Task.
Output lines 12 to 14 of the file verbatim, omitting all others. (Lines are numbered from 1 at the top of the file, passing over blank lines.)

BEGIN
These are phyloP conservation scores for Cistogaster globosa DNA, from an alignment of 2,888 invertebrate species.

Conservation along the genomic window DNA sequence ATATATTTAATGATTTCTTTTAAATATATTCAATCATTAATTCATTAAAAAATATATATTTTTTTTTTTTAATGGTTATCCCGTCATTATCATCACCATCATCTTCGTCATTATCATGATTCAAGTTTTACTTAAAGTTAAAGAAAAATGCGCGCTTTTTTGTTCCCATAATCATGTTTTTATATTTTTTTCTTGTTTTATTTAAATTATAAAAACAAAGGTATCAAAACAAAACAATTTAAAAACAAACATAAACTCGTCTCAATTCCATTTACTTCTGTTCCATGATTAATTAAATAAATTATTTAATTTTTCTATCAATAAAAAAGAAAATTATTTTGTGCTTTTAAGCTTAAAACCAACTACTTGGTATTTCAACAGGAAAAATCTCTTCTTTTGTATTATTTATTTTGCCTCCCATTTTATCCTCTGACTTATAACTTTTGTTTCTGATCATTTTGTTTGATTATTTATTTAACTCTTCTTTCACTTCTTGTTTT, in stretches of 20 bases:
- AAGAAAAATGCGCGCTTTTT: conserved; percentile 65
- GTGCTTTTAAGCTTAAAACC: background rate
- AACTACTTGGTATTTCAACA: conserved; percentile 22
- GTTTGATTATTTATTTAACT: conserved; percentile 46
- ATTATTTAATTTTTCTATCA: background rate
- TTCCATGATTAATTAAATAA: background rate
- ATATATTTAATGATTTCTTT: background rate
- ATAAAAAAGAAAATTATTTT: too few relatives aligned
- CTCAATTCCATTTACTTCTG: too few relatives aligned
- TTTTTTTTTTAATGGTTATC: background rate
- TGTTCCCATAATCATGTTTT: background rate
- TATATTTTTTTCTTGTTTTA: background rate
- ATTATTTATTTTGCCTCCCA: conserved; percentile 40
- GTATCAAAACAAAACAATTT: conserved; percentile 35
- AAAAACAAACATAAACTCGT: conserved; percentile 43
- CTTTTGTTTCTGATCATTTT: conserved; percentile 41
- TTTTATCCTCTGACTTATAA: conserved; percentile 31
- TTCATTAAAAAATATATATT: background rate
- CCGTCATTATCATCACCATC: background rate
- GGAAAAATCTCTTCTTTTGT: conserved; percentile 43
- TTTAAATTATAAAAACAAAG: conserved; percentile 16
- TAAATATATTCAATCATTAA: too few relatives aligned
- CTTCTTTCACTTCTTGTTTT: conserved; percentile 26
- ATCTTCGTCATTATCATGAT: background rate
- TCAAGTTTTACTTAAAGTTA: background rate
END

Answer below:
- TTTTTTTTTTAATGGTTATC: background rate
- TGTTCCCATAATCATGTTTT: background rate
- TATATTTTTTTCTTGTTTTA: background rate